Quote of the day—user_4429094

I have no complaint about hunting or target shooting. But “Gun Country” folks often end the conversation there. They try to paint their culture as wholesome, the “real” America. It isn’t. Much of the gun culture is really sick.

October 27, 2017
Comment to Finding common ground on gun control
[This is what they think of you.

Please note that no mention was made of self-defense as being acceptable. There are many people out there who will give you vehement objection to self-defense as a valid reason for firearms ownership.

And they think we are “sick”.—Joe]

Terror attack in another gun free zone

From CNN a few minutes ago:

Eight people are dead and about a dozen injured after the driver of a truck drove the wrong way down a well-trafficked bike path, New York Mayor Bill de Blasio said.

“This was an act of terror, and a particularly cowardly act of terror,” he said.

The driver then exited the vehicle while displaying imitation firearms and was shot by police, according to the NYPD. The suspect is in police custody and was taken to a hospital for treatment, sources at the NYPD said.

The incident is being investigated as terrorism, according to multiple law enforcement sources. Witnesses reported the suspect was yelling “Allahu Akbar,” according to four law enforcement sources. The FBI’s Joint Terrorism Task Force is taking over the lead of the investigation.

We don’t have enough information at this time to know if the innocent people had been allowed to exercise their specific right to keep and bear arms things would have turn out any better, but it’s unlikely it could have turned out worse.

Quote of the day—Jeff Snyder

Is your life worth protecting? If so, whose responsibility is it to protect it? If you believe that it is the police’s, not only are you wrong — since the courts universally rule that they have no legal obligation to do so — but you face some difficult moral quandaries. How can you rightfully ask another human being to risk his life to protect yours, when you will assume no responsibility yourself? Because that is his job and we pay him to do it? Because your life is of incalculable value, but his is only worth the $30,000 salary we pay him? If you believe it reprehensible to possess the means and will to use lethal force to repel a criminal assault, how can you call upon another to do so for you?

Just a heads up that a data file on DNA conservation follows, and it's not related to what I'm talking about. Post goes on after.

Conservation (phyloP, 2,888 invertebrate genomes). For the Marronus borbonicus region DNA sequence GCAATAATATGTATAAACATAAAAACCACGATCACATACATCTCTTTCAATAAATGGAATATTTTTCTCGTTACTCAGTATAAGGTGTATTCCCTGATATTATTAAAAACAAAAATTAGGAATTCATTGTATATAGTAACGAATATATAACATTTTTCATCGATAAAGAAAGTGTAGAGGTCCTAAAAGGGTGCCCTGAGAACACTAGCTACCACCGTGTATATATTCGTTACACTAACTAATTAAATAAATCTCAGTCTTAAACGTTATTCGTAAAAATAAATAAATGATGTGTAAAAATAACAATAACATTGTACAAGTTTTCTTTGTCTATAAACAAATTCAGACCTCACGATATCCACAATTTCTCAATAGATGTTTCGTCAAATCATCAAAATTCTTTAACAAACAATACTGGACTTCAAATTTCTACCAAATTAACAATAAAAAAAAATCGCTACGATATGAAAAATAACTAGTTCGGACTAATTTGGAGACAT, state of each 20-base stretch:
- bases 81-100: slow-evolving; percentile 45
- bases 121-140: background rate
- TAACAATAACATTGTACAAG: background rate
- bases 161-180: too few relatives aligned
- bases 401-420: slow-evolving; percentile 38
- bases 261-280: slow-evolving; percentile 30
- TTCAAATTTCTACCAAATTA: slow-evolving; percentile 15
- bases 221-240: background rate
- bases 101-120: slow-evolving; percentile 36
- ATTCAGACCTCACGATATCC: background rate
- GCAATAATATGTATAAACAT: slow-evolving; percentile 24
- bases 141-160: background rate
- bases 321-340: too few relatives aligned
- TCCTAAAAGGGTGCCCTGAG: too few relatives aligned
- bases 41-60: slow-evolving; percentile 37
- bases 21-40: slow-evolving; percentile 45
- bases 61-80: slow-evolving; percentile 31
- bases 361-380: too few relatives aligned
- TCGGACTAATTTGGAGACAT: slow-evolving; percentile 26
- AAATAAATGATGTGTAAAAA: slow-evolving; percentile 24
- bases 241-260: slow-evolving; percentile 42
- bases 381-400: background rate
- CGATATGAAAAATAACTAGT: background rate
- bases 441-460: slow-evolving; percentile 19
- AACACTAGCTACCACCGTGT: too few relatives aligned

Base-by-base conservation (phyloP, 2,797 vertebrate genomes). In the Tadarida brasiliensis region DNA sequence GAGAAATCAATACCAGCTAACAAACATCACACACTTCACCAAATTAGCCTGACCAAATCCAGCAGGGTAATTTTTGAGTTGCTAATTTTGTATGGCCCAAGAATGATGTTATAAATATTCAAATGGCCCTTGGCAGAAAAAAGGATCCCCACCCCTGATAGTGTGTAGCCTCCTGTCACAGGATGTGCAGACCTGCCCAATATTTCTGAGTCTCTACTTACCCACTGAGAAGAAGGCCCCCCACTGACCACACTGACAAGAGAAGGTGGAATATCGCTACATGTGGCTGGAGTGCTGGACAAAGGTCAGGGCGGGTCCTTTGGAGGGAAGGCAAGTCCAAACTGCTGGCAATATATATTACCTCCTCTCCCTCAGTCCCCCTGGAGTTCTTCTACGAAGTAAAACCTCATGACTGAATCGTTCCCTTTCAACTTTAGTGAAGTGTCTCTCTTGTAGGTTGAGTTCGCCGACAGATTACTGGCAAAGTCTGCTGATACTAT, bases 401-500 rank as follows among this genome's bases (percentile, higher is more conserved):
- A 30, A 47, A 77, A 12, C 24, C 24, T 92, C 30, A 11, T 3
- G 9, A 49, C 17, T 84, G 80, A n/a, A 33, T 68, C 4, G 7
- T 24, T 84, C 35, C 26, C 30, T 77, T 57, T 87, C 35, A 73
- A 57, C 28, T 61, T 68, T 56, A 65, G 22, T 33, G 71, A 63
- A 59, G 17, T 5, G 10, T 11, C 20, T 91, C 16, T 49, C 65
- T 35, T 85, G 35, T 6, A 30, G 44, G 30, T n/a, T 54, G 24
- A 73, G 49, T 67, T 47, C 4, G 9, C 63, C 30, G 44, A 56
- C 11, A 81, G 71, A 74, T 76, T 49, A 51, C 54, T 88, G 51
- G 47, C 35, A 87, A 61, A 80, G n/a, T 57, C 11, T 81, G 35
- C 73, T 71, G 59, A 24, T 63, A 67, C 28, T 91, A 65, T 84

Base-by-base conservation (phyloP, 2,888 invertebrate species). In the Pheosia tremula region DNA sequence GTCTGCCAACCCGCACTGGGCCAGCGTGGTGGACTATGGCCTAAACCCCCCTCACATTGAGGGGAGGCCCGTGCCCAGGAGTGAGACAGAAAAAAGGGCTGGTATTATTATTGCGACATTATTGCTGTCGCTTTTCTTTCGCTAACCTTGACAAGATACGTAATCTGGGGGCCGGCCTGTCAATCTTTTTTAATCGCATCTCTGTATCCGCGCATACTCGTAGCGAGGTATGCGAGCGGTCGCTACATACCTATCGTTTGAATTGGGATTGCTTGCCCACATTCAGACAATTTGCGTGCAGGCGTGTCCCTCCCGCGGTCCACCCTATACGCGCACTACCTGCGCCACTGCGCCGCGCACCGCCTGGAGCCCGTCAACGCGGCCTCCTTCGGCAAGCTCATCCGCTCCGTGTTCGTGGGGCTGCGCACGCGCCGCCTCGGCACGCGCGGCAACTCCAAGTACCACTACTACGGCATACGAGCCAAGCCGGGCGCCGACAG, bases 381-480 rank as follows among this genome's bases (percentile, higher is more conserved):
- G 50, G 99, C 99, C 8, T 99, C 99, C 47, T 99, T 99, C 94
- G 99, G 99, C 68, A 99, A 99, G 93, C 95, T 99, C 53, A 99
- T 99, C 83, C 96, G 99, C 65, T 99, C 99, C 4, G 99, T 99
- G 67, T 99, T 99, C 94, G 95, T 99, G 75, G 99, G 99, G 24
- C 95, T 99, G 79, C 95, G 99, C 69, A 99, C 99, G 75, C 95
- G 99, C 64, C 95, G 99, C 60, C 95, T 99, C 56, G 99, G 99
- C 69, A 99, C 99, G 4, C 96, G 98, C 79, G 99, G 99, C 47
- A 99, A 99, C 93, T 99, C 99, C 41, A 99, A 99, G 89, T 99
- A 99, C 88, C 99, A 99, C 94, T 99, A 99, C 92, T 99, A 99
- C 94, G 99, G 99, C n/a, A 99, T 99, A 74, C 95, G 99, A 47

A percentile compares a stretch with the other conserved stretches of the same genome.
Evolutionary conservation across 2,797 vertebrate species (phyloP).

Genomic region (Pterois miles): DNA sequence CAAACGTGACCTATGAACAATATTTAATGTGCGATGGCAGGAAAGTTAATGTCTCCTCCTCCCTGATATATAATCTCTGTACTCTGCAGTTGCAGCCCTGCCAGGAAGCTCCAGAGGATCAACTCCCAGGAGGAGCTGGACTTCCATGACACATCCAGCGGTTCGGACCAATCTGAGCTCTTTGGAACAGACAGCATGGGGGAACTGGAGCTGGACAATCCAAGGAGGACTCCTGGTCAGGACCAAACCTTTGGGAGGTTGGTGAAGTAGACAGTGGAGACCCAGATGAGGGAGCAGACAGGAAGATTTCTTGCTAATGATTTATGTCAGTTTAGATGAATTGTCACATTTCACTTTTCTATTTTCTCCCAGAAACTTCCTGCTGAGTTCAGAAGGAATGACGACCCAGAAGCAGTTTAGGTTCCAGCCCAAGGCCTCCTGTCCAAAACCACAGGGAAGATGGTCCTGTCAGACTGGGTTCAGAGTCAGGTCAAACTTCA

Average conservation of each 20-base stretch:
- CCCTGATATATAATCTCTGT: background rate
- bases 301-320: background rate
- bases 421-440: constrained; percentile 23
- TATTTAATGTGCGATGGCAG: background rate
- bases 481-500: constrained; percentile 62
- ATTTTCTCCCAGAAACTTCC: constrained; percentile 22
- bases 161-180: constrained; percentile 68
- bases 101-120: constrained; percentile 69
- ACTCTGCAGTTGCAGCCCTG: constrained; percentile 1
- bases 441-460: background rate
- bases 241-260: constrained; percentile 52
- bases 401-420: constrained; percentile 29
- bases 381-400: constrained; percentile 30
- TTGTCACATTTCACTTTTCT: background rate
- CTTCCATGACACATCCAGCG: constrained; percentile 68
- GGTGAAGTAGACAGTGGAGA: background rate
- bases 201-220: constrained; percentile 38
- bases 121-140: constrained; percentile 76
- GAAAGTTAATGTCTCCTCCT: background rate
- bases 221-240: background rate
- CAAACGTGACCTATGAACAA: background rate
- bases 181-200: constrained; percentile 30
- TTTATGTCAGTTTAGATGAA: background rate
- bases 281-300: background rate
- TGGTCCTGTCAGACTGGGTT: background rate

Jeff Snyder
Nation of Cowards pages 18 and 19
[This essay was originally published in 1993 by The Public Interest.

If I could get an anti-gun person to read just one book it would be Nation of Cowards: Essays on the Ethics of Gun Control. I’m thinking I should buy a few copies and have them handy to give out.—Joe]

Quote of the day—Robert J. Avrech

If only the government and its various agencies possess weapons than the Right to Free Speech becomes an empty promise.

We then live in Orwell’s 1984.

That’s why both Hitler and Stalin passed laws that forbade the private ownership of gun.

Robert J. Avrech
October 25, 2017
Jews With and Without Guns
[I once watched a movie where only the police and the military had guns. It was called Schindler’s List (I forget where I stole this line from).

Also, via Nomen Nescio, “As the old Soviet joke went, everybody in the USSR had freedom of speech, but the law never guaranteed freedom after speech.”

And finally, from Joseph Stalin, “Ideas are far more powerful than guns. We don’t let our people have guns. Why should we let them have ideas?—Joe]

Anti-gun researcher does some straight shooting

Philip Cook (see also here), is no friend of gun owners. But in this article he comes across as in touch with reality:

While criminals typically do not buy their guns at a store, all but a tiny fraction of those in circulation in the United States are first sold at retail by a gun dealer – including the guns that eventually end up in the hands of criminals.

That first retail sale was most likely legal, in that the clerk followed federal and state requirements for documentation, a background check and record-keeping. While there are scofflaw dealers who sometimes make under-the-counter deals, that is by no means the norm.

If a gun ends up in criminal use, it is usually after several more transactions. The average age of guns taken from Chicago gangs is over 11 years.

The gun at that point has been diverted from legal commerce. In this respect, the supply chain for guns is similar to that for other products that have a large legal market but are subject to diversion.